Acton has often been overlooked in favour of its affluent London neighbours, but large-scale regeneration projects and a future Crossrail connection mean it’s worth investigating.
After becoming a booming industrial centre in the 20th century, Acton fell back to its quiet residential roots. It was then largely forgotten in favour of its better-known, more affluent neighbours.
But the area is now on the up. It’s part-way through a grand 15-year regeneration programme and will feature on the new high speed rail link, Crossrail, now named the Elizabeth Line, reducing the journey time to central London dramatically.
Find out more about west London by reading our detailed guide.
Living in Acton: what to expect
Acton’s shops and entertainment are largely centred around the High Street and Churchfield Road. The area boasts a vibrant nightlife thanks to the large number of pubs, many of which have live music nights and resident DJs.
Quiet residential roads filled with elegant Victorian and Edwardian terraced and inter-war family homes lead off the High Street and Churchfield Road. The most sought-after pockets are Poet’s Corner and the Mill Hill Park conservation area. In fact, some of the most striking properties, including an estate of 1920s mock Tudor homes, are preserved in several conservation areas.
The face of Acton has already changed dramatically since regeneration work began. It has a new leisure centre and the South Acton Estate is being completely rebuilt thanks to a £600m investment. It will have 2,500 new homes, half of which will be affordable, and will be divided by parks, squares and play areas.
Where to start your property search
One of the most sought-after areas is Poets Corner, where roads primarily consist of three- and four-bedroom terraces. Take a look at Shakespeare Road, Chaucer Road, Cowper Road, Milton Road and Goldsmith Road for easy access to Acton Park.
Head to the Mill Hill conservation area for early Victorian cottages as well as substantial Edwardian semis with landscaped gardens, original fireplaces and stained-glass windows.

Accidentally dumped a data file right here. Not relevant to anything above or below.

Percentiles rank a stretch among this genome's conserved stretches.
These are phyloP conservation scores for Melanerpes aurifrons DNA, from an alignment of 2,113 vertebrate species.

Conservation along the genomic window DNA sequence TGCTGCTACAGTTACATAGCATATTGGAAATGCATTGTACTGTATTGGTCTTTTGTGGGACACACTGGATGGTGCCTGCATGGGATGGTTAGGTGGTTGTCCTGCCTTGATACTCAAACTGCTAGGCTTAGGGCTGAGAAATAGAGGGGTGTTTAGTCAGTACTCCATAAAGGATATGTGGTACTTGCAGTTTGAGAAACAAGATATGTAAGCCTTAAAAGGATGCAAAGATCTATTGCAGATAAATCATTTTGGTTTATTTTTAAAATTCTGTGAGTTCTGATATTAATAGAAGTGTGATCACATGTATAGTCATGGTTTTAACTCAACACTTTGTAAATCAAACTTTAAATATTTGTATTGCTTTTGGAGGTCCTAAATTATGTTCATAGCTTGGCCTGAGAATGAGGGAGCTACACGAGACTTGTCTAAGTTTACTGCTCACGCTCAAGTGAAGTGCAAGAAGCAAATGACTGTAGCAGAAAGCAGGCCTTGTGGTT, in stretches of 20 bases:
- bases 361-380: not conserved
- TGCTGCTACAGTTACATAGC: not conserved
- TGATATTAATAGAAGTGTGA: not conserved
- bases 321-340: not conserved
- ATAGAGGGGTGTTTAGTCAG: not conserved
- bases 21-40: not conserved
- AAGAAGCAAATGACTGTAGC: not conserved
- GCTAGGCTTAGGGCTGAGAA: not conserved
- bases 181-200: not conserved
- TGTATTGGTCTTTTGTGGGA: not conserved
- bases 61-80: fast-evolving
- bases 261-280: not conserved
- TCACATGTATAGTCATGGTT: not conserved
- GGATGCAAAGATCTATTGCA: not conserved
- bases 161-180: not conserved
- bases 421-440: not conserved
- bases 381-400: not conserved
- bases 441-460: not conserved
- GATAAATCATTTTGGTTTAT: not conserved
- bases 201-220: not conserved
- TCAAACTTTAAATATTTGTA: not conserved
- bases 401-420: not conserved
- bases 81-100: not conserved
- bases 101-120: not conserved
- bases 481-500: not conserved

For something slightly more modern, take a look at the houses in the Hanger Hill Gardens estate. This conservation area has a selection of striking 1930s mock-Tudor semis. Check out roads such as Tudor Gardens for four-bedroom terraces with spacious rooms or Princes Gardens for homes with airy bay windows.
For more period properties, widen your search to the rest of the western side of Acton. The area around Twyford Avenue is particularly popular thanks to its attractive Edwardian homes. Birch Grove has five-bedroom detached houses, some of which have appealing rear extensions leading into large gardens.
Alternatively, consider the large 1920s semi-detached properties with big bay windows, paved drives and extensive gardens on Carbery Avenue.
East Acton also has plenty of appealing properties, although they tend to be slightly smaller in size. The Green is a desirable area thanks to its appealing open green space and four-bedroom post-war terraces and semis. Alternatively, there are spacious family homes tucked down quiet cul-de-sacs such as Strelley Way.
If you’d prefer something new, take advantage of the wave of developments. The most notable is Acton Gardens, which is replacing the South Acton Estate. It will have a mix of contemporary apartments and homes set in landscaped surroundings. Breaking up the buildings will be a number of parks, squares and play areas as well as communal gardens and a new sports ground.
Getting around Acton
By rail: Acton is one of the best connected places in London.
Acton Main Line is linked to the First Great Western service, which provides trains to London Paddington and Hayes & Harlington. And once the new Crossrail service becomes fully operational, Acton Main Line will benefit from a fast, regular service east and west.